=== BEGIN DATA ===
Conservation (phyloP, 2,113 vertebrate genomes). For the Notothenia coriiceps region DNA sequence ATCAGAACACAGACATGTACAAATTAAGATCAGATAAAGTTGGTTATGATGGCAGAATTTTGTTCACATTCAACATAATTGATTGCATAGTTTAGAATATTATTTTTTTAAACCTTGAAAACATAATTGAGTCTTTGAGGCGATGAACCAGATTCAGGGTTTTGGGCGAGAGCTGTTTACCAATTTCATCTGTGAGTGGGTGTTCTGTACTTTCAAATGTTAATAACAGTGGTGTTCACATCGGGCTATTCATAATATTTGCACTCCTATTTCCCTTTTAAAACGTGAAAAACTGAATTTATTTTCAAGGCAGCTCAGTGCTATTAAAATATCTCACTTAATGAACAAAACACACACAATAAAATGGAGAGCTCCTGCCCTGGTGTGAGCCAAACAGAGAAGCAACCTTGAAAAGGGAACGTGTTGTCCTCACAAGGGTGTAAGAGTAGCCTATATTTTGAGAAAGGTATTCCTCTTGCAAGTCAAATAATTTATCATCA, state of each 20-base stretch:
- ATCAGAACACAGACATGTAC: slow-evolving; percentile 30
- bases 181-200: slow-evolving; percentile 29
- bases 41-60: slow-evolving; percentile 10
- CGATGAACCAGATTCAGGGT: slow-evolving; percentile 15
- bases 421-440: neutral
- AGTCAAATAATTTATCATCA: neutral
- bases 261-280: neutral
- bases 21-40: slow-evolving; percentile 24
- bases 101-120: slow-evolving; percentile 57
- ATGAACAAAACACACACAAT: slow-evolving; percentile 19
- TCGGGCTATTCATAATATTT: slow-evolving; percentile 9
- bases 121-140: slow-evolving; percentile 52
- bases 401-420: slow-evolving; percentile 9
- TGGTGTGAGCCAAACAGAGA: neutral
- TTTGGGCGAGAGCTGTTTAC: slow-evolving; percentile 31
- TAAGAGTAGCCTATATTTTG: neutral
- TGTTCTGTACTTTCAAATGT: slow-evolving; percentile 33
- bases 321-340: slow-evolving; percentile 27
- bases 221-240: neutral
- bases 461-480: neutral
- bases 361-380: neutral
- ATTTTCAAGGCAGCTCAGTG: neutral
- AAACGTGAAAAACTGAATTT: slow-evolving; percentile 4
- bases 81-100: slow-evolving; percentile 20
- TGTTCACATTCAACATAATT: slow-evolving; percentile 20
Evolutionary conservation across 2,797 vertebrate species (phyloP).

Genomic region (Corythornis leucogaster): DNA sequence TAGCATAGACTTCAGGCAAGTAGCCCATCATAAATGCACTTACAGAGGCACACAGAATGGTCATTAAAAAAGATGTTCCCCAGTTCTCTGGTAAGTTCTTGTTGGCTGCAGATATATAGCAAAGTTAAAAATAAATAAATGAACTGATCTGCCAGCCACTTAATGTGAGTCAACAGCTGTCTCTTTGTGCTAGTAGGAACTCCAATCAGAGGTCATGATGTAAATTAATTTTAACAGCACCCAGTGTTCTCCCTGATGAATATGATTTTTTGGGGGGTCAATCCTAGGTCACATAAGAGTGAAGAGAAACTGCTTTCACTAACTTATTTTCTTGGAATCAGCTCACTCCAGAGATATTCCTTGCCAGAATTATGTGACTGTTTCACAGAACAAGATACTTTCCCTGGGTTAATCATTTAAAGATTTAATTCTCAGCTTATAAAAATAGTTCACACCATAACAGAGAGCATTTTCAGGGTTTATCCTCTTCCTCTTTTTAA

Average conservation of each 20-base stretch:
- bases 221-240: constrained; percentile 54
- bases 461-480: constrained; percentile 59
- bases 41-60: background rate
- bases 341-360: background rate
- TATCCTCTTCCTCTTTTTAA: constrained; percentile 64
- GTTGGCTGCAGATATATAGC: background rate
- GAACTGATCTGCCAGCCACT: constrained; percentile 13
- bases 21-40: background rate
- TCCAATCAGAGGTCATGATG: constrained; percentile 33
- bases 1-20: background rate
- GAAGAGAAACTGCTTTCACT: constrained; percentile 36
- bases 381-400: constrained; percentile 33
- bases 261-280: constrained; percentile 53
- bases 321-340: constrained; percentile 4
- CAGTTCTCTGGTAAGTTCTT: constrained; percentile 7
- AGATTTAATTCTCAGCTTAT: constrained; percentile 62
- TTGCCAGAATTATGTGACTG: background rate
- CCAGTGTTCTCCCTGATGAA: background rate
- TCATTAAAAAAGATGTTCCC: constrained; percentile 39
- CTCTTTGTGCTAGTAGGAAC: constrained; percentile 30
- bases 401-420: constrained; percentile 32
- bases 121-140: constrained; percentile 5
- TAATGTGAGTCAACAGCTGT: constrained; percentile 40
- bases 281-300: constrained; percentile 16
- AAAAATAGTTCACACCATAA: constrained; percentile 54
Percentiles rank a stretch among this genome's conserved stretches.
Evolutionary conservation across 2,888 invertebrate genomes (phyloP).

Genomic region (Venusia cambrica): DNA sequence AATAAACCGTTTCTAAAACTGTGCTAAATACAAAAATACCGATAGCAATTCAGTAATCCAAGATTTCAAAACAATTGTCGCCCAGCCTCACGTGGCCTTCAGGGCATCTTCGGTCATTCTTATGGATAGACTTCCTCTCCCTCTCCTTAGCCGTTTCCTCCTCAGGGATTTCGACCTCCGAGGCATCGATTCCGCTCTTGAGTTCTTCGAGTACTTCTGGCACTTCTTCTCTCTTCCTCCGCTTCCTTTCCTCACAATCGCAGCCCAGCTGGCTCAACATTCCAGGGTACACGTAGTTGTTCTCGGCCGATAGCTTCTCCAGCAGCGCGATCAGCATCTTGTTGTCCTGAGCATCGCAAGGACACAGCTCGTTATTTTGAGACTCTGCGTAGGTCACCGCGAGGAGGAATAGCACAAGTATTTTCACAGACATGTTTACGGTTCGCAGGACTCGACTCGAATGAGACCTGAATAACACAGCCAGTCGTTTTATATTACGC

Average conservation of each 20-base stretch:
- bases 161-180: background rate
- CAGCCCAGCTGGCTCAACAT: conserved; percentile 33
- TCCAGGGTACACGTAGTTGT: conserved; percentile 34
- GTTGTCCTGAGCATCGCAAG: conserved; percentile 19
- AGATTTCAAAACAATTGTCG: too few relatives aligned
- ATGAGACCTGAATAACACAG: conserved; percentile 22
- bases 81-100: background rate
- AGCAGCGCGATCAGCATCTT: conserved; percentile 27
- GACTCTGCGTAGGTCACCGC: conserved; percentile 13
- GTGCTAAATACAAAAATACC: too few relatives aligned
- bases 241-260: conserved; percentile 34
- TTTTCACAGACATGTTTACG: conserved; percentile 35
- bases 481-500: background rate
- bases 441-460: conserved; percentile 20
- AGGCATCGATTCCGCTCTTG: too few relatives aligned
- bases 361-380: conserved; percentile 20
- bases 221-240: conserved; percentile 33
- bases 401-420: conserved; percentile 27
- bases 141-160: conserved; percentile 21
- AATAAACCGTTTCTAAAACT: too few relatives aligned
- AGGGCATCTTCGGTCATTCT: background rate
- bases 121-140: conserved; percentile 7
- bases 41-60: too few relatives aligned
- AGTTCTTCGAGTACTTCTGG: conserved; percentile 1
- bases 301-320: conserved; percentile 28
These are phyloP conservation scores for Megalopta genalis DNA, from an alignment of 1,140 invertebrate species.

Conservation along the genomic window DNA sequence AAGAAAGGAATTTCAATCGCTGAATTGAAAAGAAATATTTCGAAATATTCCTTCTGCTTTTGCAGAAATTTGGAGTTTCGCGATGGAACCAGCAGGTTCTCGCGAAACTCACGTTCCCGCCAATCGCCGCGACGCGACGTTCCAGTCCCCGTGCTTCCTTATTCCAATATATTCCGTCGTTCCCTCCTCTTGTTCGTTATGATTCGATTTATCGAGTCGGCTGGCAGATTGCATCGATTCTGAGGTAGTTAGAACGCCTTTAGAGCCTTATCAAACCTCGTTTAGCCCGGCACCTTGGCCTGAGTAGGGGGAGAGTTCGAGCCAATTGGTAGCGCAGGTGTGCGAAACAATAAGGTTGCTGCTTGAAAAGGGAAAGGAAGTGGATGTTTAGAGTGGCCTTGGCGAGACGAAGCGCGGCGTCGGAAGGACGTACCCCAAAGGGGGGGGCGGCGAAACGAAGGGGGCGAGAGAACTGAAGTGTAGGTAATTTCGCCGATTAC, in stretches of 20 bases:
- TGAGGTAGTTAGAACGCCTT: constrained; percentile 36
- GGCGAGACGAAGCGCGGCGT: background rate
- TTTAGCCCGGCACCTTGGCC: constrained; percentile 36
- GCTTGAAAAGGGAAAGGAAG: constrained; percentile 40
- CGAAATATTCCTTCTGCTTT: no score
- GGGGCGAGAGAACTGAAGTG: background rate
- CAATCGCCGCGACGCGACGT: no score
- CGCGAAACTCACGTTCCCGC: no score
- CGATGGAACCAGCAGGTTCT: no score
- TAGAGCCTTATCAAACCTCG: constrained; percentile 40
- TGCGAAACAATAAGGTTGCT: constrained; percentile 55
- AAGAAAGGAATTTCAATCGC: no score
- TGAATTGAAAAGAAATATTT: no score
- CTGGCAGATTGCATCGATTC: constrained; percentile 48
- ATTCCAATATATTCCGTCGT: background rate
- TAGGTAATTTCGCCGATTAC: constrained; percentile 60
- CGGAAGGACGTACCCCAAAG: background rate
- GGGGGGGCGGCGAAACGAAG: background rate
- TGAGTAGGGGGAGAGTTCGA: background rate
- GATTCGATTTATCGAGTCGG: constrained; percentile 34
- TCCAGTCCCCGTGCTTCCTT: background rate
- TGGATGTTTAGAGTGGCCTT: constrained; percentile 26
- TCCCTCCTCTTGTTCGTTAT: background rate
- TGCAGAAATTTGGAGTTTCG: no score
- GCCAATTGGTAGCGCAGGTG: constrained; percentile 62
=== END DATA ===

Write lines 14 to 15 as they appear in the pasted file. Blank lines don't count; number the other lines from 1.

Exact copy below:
- bases 401-420: slow-evolving; percentile 9
- TGGTGTGAGCCAAACAGAGA: neutral